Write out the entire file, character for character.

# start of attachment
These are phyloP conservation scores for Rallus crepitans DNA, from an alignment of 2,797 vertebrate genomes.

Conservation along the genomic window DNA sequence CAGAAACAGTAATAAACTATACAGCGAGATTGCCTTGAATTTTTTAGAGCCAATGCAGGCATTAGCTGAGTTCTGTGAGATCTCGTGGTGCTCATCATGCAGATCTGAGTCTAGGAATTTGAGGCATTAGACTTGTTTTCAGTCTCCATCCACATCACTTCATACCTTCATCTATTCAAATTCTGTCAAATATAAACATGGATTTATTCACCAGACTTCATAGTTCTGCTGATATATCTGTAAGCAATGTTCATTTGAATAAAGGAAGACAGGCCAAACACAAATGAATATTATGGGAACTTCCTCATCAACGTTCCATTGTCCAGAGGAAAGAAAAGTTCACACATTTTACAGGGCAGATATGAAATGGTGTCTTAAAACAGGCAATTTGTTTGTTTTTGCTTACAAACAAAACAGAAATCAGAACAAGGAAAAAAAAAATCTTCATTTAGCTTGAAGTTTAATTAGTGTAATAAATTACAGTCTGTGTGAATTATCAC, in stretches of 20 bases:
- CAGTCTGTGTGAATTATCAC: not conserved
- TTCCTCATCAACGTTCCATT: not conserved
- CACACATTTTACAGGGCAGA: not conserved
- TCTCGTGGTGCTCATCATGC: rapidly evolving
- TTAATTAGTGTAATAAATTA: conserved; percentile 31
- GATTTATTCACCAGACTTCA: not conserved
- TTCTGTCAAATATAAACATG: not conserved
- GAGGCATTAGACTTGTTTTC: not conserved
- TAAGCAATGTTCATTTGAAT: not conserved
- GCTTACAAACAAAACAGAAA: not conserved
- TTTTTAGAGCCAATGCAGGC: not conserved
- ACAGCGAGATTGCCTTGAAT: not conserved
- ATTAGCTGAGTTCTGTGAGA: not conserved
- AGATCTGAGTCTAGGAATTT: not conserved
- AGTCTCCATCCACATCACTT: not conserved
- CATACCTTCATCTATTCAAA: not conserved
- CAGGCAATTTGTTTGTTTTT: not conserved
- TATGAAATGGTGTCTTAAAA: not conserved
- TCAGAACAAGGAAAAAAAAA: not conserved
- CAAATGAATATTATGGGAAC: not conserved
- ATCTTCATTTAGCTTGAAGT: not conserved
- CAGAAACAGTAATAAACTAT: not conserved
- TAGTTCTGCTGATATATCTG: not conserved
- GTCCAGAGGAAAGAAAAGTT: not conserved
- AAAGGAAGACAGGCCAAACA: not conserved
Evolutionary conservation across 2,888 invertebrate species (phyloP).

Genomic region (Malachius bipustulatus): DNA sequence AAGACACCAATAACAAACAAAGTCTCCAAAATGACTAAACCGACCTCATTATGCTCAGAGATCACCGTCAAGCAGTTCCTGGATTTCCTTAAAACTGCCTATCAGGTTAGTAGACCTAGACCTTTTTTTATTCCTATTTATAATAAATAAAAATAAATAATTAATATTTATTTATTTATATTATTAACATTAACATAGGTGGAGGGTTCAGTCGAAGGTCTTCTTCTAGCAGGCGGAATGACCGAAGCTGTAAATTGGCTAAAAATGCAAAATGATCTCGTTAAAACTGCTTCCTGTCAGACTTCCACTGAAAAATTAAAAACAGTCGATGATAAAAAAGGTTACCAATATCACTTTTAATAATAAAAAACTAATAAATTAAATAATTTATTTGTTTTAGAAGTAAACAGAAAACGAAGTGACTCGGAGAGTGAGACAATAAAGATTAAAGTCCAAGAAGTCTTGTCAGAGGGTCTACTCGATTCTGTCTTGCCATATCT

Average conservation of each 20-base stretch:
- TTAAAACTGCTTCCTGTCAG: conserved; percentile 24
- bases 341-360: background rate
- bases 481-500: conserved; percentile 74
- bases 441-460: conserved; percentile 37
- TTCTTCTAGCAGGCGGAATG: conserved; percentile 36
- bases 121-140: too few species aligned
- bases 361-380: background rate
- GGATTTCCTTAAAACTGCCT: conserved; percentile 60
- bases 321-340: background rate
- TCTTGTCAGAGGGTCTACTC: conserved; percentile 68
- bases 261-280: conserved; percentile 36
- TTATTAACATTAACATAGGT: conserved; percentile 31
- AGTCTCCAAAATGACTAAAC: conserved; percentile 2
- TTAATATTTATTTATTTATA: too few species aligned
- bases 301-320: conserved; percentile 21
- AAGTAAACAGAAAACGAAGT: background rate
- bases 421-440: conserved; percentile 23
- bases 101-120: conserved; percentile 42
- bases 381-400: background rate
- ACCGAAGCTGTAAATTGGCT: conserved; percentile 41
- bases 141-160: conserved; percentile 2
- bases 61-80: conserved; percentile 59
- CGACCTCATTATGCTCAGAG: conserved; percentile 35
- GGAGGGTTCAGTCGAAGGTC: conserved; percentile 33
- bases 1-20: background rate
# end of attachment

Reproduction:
These are phyloP conservation scores for Rallus crepitans DNA, from an alignment of 2,797 vertebrate genomes.

Conservation along the genomic window DNA sequence CAGAAACAGTAATAAACTATACAGCGAGATTGCCTTGAATTTTTTAGAGCCAATGCAGGCATTAGCTGAGTTCTGTGAGATCTCGTGGTGCTCATCATGCAGATCTGAGTCTAGGAATTTGAGGCATTAGACTTGTTTTCAGTCTCCATCCACATCACTTCATACCTTCATCTATTCAAATTCTGTCAAATATAAACATGGATTTATTCACCAGACTTCATAGTTCTGCTGATATATCTGTAAGCAATGTTCATTTGAATAAAGGAAGACAGGCCAAACACAAATGAATATTATGGGAACTTCCTCATCAACGTTCCATTGTCCAGAGGAAAGAAAAGTTCACACATTTTACAGGGCAGATATGAAATGGTGTCTTAAAACAGGCAATTTGTTTGTTTTTGCTTACAAACAAAACAGAAATCAGAACAAGGAAAAAAAAAATCTTCATTTAGCTTGAAGTTTAATTAGTGTAATAAATTACAGTCTGTGTGAATTATCAC, in stretches of 20 bases:
- CAGTCTGTGTGAATTATCAC: not conserved
- TTCCTCATCAACGTTCCATT: not conserved
- CACACATTTTACAGGGCAGA: not conserved
- TCTCGTGGTGCTCATCATGC: rapidly evolving
- TTAATTAGTGTAATAAATTA: conserved; percentile 31
- GATTTATTCACCAGACTTCA: not conserved
- TTCTGTCAAATATAAACATG: not conserved
- GAGGCATTAGACTTGTTTTC: not conserved
- TAAGCAATGTTCATTTGAAT: not conserved
- GCTTACAAACAAAACAGAAA: not conserved
- TTTTTAGAGCCAATGCAGGC: not conserved
- ACAGCGAGATTGCCTTGAAT: not conserved
- ATTAGCTGAGTTCTGTGAGA: not conserved
- AGATCTGAGTCTAGGAATTT: not conserved
- AGTCTCCATCCACATCACTT: not conserved
- CATACCTTCATCTATTCAAA: not conserved
- CAGGCAATTTGTTTGTTTTT: not conserved
- TATGAAATGGTGTCTTAAAA: not conserved
- TCAGAACAAGGAAAAAAAAA: not conserved
- CAAATGAATATTATGGGAAC: not conserved
- ATCTTCATTTAGCTTGAAGT: not conserved
- CAGAAACAGTAATAAACTAT: not conserved
- TAGTTCTGCTGATATATCTG: not conserved
- GTCCAGAGGAAAGAAAAGTT: not conserved
- AAAGGAAGACAGGCCAAACA: not conserved
Evolutionary conservation across 2,888 invertebrate species (phyloP).

Genomic region (Malachius bipustulatus): DNA sequence AAGACACCAATAACAAACAAAGTCTCCAAAATGACTAAACCGACCTCATTATGCTCAGAGATCACCGTCAAGCAGTTCCTGGATTTCCTTAAAACTGCCTATCAGGTTAGTAGACCTAGACCTTTTTTTATTCCTATTTATAATAAATAAAAATAAATAATTAATATTTATTTATTTATATTATTAACATTAACATAGGTGGAGGGTTCAGTCGAAGGTCTTCTTCTAGCAGGCGGAATGACCGAAGCTGTAAATTGGCTAAAAATGCAAAATGATCTCGTTAAAACTGCTTCCTGTCAGACTTCCACTGAAAAATTAAAAACAGTCGATGATAAAAAAGGTTACCAATATCACTTTTAATAATAAAAAACTAATAAATTAAATAATTTATTTGTTTTAGAAGTAAACAGAAAACGAAGTGACTCGGAGAGTGAGACAATAAAGATTAAAGTCCAAGAAGTCTTGTCAGAGGGTCTACTCGATTCTGTCTTGCCATATCT

Average conservation of each 20-base stretch:
- TTAAAACTGCTTCCTGTCAG: conserved; percentile 24
- bases 341-360: background rate
- bases 481-500: conserved; percentile 74
- bases 441-460: conserved; percentile 37
- TTCTTCTAGCAGGCGGAATG: conserved; percentile 36
- bases 121-140: too few species aligned
- bases 361-380: background rate
- GGATTTCCTTAAAACTGCCT: conserved; percentile 60
- bases 321-340: background rate
- TCTTGTCAGAGGGTCTACTC: conserved; percentile 68
- bases 261-280: conserved; percentile 36
- TTATTAACATTAACATAGGT: conserved; percentile 31
- AGTCTCCAAAATGACTAAAC: conserved; percentile 2
- TTAATATTTATTTATTTATA: too few species aligned
- bases 301-320: conserved; percentile 21
- AAGTAAACAGAAAACGAAGT: background rate
- bases 421-440: conserved; percentile 23
- bases 101-120: conserved; percentile 42
- bases 381-400: background rate
- ACCGAAGCTGTAAATTGGCT: conserved; percentile 41
- bases 141-160: conserved; percentile 2
- bases 61-80: conserved; percentile 59
- CGACCTCATTATGCTCAGAG: conserved; percentile 35
- GGAGGGTTCAGTCGAAGGTC: conserved; percentile 33
- bases 1-20: background rate